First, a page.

Released in June, 1973, The Legend of Hell House hit unsuspecting theatergoers with a blast. Based on the Richard Matheson novel, Hell House, (and adapted to the screen by Matheson himself) Legend of Hell House was helmed by John Hough. Hough’s credits after Hell House include a slew of notable horror films (The Incubus, Watcher in the Woods, American Gothic) as well as the Disney Witch Mountain franchise.
The story: Physicist Lionel Barrett (Clive Revill) and his wife, Gayle (An Barrett) lead two mediums into the Belasco House, which is supposedly haunted by the victims of its late owner, Emeric Belasco, a 6’ 5”serial killer dubbed the “Roaring Giant”. This is done at the direction of eccentric millionaire, Mr. Deutch (Roland Culver). Deutch is terminally-ill and obsessed with discovering survival after death. The Belasco House, the “Mountain Everest of haunted houses”, has yet to be refuted. Continue Reading
Tonight we take a look at one of the big four. I mean, really, when one hears the word SLASHER, four characters jump to mind, right? Freddy Krueger, Michael Meyers, Leatherface and of course, Jason Voorhees.
There are countless other stalker killers out there, but for some reason, these four are synonymous with the word slasher. It doesn’t seem to matter that there were slashers before and after these classics were made, these are the Grandaddies of the slasher family. Take it or leave it. One might make a case for Chucky, The Firefly Clan and others, and while terrifying and time-tested, in my opinion, Chucky has become a lampoon of himself and The Fireflys were only in two(?) movies. That’s not to say that Jason and Freddy haven’t become parodies either, but that’s a topic for another day. Today we talk about the birth of all things Camp Crystal Lake and why teenagers of the 80’s didn’t want to go to camp. Continue Reading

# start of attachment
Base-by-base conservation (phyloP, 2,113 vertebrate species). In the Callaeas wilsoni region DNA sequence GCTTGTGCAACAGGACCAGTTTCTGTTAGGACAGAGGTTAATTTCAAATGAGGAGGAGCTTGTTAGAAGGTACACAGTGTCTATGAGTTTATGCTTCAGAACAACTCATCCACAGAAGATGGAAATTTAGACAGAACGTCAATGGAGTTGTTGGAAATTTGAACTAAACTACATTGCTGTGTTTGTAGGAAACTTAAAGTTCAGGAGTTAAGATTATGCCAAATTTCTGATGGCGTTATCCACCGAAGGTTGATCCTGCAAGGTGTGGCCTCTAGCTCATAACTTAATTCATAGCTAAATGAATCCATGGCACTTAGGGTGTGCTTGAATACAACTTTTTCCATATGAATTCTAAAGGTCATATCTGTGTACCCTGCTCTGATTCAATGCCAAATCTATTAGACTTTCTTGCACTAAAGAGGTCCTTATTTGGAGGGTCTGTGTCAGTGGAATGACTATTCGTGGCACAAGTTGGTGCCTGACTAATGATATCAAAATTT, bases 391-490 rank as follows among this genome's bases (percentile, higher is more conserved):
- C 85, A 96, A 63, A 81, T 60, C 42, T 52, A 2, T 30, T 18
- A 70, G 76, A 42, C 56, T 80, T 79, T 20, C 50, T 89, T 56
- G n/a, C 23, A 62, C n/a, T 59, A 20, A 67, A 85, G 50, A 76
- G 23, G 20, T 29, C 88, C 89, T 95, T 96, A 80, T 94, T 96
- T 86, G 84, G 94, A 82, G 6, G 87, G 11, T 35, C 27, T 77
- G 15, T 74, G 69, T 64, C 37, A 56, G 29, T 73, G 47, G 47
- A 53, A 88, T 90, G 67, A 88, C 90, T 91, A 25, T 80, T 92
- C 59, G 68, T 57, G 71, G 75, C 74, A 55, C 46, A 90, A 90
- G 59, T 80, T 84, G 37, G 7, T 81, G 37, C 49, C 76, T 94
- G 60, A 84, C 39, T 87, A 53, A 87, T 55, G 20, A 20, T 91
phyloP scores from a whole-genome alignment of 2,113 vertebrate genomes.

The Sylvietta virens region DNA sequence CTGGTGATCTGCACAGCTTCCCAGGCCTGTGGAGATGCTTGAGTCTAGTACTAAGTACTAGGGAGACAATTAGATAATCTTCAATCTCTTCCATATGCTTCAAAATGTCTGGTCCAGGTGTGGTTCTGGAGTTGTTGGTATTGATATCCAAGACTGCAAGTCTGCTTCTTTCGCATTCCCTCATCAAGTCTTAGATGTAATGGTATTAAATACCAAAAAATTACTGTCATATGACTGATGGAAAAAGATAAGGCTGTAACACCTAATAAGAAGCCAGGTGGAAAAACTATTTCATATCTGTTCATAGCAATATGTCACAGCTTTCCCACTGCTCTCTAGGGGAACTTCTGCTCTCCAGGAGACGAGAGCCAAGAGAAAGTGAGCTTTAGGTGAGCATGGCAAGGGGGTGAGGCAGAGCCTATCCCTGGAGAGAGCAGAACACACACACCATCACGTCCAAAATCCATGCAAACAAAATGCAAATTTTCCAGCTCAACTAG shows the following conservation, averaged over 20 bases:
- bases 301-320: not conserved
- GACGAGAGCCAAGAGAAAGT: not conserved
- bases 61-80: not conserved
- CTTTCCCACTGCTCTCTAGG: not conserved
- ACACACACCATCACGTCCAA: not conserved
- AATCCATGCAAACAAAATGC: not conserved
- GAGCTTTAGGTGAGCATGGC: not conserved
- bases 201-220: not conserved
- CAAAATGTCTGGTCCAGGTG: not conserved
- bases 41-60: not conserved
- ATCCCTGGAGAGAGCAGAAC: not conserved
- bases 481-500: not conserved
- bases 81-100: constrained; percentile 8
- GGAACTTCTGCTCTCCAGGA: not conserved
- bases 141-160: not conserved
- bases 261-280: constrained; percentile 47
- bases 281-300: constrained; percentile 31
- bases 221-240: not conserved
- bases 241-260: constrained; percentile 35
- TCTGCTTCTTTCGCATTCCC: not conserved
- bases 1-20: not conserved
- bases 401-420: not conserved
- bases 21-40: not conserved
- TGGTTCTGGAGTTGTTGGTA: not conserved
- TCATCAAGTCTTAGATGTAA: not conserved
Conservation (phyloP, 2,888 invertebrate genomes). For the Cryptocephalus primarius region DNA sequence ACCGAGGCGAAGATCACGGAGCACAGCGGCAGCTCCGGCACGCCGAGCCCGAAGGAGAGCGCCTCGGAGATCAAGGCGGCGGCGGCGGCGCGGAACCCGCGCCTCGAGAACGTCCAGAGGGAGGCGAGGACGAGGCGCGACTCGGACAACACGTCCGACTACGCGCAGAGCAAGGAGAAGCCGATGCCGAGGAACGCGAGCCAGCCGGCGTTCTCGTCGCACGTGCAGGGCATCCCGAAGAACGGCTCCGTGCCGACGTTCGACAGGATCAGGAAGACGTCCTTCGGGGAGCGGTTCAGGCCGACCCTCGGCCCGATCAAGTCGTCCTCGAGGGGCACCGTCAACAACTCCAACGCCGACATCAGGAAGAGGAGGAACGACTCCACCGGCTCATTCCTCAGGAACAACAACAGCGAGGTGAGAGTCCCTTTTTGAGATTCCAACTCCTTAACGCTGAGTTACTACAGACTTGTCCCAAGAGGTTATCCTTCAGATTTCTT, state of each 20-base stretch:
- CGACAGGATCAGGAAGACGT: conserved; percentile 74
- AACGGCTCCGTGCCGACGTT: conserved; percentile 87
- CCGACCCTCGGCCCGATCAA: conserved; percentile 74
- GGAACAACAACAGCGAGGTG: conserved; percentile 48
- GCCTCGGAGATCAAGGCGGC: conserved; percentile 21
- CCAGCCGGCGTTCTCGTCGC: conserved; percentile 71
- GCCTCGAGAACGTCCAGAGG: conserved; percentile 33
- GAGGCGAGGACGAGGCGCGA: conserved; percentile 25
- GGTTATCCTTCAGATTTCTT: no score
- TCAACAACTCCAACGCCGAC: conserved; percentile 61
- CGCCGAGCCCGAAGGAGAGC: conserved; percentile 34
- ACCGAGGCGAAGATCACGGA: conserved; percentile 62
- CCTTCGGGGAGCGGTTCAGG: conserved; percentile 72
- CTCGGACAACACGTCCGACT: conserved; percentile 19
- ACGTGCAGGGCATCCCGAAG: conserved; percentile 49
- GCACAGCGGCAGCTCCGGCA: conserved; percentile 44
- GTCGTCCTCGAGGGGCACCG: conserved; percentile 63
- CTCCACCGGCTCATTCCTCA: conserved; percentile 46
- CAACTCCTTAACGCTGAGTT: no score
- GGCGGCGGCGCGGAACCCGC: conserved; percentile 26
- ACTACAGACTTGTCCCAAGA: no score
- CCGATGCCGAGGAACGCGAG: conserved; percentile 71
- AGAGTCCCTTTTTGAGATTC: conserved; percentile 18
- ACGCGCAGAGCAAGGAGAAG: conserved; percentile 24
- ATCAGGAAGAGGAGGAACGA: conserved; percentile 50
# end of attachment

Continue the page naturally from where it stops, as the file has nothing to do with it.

I had the basic plot idea for Literary Stalker – a bad writer with grudges who takes revenge on selected colleagues – many years before I wrote the novel, but it remained on the back burner because it seemed too simplistic. Then I had the further idea of making the work a pastiche, with showcased references to films and other novels, very much in the style of Quentin Tarantino. Having fun developing this, one film in particular popped into my mind – one I hadn’t actually viewed for decades, but which I remembered fondly from way back in the 1970s and ’80s. It was Theatre of Blood, and I got the DVD and re-watched it, several times. The rest, as they say, is history. Continue Reading
The Video Dead
Director/writer: Robert Scott
1 Hr 30 mins.
Release Date: November 1987
An unlabeled crate from an unknown source is delivered to a house in the woods. The homeowner unwisely accepts the delivery, only to discover it contains a TV set that starts spewing giggling zombies all over the place. When a new family moves into the now-abandoned house, the son discovers the haunted television and is soon told what he needs to do to send the zombies back where they belong. Knowing and doing, however, are two very different things, and the zombies are not likely to go quietly.